For the next three weeks, the Marines, backed by US Army artillery, launched many attacks into the forested area, but German General Ludendorff was determined to deny us a victory. Ludendorff continually brought up reinforcements from the rear, and the Germans attacked the US forces with machine guns, artillery, and gas. Finally, on June 26, we prevailed but at the cost of nearly 10,000 dead, wounded, or missing in action.
On 6 June 1944, now known as D-Day, Gen Dwight Eisenhower, then supreme commander of Allied Expeditionary Forces in WWII implemented the massive invasion of Europe called Operation Overlord. By the first week of June 1944, Nazi Germany controlled most of Western Europe. Allied forces, numbering 156,000, were poised to travel by ship or plane over the English Channel to attack the German army dug in at Normandy, France, on June 5. Eisenhower had a window of only four days of decent weather in which an invasion would be possible. When bad weather hit the channel on June 4, Eisenhower wrestled with the idea of postponing Operation Overlord. Weather conditions were predicted to worsen over the next two weeks, and he had thousands of personnel and thousands of tons of supplies that were in his words, hanging on the end of a limb. After a promising but cautious report from his meteorologist at 9:45 pm on June 5, Eisenhower told his staff let’s go.
That night, from Allied headquarters in England, Ike, as he was later affectionately called, composed a solemn and inspirational statement that was delivered the next day as a letter into the hands of every soldier, sailor and airman set to embark on Operation Overlord. In a radio delivery of the message, Eisenhower displayed confidence and leadership. Reminding the men that the eyes of the world are upon you and that their opponents would fight savagely, Ike exhorted them to be brave, show their devotion to duty and accept nothing less than victory! In closing, he wished his troops good luck and sought the blessing of Almighty God upon this great and noble undertaking. At the time, no one knew that, along with that statement, Eisenhower had also scribbled a note in which he accepted all blame in case the mission failed. The note remained crumpled up in his pocket. Meanwhile, back at the White House on the afternoon of June 5, President Roosevelt waited for word of Operation Overlord’s commencement. Roosevelt had hoped to be in England with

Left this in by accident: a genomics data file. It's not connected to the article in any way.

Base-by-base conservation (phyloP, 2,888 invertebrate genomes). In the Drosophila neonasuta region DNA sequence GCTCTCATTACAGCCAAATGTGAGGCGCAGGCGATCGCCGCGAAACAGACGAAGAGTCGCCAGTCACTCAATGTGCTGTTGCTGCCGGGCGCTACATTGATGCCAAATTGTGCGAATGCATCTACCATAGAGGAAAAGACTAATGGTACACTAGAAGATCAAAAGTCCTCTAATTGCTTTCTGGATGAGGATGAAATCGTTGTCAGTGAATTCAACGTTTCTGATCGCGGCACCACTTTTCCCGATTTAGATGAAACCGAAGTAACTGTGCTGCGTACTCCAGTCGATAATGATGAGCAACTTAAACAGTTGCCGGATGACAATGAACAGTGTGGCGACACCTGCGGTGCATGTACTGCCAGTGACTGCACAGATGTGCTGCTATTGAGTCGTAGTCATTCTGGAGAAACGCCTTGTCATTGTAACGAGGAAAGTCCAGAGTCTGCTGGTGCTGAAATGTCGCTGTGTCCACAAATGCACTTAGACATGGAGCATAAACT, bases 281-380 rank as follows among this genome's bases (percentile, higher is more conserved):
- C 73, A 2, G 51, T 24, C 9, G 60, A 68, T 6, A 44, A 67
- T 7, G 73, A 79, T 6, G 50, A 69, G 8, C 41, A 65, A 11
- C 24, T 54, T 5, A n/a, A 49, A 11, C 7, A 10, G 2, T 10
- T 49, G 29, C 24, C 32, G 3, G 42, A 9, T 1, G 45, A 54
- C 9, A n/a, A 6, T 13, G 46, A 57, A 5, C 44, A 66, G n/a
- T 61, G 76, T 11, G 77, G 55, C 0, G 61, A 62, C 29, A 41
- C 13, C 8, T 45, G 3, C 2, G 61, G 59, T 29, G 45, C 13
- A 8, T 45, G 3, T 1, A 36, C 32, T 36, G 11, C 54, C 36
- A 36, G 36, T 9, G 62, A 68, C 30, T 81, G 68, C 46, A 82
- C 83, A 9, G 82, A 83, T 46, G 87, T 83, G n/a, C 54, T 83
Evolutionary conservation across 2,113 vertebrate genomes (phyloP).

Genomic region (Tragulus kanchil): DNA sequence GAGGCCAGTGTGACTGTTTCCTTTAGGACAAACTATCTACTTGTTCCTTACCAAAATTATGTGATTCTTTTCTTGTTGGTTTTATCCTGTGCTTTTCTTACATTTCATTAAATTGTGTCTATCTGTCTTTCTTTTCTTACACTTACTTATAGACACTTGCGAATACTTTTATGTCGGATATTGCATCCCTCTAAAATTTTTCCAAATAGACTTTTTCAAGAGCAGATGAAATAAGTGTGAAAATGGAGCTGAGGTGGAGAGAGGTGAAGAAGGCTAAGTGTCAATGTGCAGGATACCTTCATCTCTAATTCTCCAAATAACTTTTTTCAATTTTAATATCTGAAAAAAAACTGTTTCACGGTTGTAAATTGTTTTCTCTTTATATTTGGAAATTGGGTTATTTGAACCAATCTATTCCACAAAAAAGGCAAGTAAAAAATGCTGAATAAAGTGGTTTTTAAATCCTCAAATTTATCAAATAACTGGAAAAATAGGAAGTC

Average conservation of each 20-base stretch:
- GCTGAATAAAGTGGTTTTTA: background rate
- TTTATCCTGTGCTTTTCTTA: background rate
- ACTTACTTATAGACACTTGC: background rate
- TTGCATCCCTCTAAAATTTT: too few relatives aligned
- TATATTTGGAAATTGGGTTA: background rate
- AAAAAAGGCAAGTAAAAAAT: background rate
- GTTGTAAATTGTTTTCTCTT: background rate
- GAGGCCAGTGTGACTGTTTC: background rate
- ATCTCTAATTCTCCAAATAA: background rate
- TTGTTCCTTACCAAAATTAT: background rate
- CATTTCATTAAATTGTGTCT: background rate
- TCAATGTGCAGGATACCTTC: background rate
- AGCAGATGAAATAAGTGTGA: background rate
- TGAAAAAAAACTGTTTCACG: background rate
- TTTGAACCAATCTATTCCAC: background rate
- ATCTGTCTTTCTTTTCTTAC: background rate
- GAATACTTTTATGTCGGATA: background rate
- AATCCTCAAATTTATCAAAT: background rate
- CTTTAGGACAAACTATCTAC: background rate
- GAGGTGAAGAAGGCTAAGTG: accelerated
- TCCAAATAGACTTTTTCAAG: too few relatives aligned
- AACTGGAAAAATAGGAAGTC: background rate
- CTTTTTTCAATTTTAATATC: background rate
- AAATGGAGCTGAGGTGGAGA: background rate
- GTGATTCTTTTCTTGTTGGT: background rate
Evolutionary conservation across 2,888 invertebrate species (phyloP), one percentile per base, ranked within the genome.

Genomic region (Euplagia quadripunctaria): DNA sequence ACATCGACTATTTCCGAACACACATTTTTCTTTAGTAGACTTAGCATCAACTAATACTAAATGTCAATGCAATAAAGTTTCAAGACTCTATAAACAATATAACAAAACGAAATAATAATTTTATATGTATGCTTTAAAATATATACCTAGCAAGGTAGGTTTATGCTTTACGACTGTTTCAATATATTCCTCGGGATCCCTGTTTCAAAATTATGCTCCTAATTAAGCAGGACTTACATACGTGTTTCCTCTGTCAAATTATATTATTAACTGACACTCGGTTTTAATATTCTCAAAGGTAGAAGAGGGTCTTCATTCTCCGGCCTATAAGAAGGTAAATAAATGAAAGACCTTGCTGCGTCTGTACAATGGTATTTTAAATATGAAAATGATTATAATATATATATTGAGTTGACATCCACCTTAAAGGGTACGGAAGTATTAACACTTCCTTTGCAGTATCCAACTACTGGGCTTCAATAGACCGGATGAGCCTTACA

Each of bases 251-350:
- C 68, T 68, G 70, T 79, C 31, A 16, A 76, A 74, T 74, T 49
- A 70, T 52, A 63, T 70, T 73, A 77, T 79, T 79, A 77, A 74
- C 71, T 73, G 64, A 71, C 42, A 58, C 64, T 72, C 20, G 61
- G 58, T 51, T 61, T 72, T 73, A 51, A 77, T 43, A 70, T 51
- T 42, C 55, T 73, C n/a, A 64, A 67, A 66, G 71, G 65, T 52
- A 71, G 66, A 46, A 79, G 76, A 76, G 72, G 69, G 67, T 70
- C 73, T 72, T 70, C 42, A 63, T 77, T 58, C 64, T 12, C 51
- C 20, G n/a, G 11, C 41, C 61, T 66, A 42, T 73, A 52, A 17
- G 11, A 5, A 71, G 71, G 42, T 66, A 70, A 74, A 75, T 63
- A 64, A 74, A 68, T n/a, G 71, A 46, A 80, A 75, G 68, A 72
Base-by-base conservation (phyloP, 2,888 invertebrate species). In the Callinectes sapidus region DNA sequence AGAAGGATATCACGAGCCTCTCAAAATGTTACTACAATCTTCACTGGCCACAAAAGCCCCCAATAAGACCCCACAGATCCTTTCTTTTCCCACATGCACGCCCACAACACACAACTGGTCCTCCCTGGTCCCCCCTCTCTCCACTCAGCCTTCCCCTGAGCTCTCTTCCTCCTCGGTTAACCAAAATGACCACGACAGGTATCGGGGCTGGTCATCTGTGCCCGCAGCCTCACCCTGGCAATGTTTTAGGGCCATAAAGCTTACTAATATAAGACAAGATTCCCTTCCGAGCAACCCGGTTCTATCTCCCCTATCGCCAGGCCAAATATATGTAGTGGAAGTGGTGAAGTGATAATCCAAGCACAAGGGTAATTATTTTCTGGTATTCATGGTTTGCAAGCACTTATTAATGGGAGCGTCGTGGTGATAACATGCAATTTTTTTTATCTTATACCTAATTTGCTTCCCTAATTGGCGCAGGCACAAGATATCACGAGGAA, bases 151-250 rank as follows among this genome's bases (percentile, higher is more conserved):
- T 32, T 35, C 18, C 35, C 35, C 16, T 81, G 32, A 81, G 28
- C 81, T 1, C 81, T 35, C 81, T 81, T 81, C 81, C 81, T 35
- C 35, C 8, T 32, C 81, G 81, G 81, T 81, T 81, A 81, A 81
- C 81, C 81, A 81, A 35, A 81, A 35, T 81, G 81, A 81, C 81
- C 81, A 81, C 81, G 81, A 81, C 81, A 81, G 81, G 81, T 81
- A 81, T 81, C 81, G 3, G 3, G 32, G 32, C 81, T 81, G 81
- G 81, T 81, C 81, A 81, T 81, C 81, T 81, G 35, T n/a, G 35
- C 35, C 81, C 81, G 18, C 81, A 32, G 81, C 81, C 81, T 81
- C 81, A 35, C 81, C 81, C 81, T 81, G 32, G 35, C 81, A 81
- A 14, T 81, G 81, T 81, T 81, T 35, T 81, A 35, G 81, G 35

Churchill and Eisenhower for the monumental event, but his declining health made travel impossible. Instead, Roosevelt sat in his office tinkering with the speech he planned to deliver once the invasion began. At his daughter and son’s suggestion, Roosevelt turned the speech into a prayer entitled Let Our Hearts be Stout. At 3 am Eastern time on June 6, Roosevelt received the call that the invasion had commenced. He notified the nation by radio that night, saying at this poignant hour I ask you to join with me in a prayer.
On June 8, 1944, after years of planning, preparation and placating egos among his military peers, Eisenhower was able to report that the Allies had made a harrowing and deadly, but ultimately successful, landing on the beaches of Normandy.
On 10 June 1965, some 1,500 Viet Cong started a mortar attack on the district capital of Dong Xoai, about 60 miles northeast of Saigon, and then quickly overran the town’s military headquarters and an adjoining militia compound. Other Viet Cong forces conducted a raid on a US Special Forces camp about a mile away. US helicopters flew in South Vietnamese reinforcements, but the Viet Cong isolated and cut down the troops. Heavy US air strikes eventually helped to drive off the Viet Cong, but not before the South Vietnamese had suffered between 800 and 900 casualties and the US had 7 killed, 12 missing and presumed dead, and 15 wounded. The Viet Cong were estimated to have lost 350 in the ground combat and perhaps several hundred more in air attacks. Two Americans later received the Medal of Honor for their actions during this battle.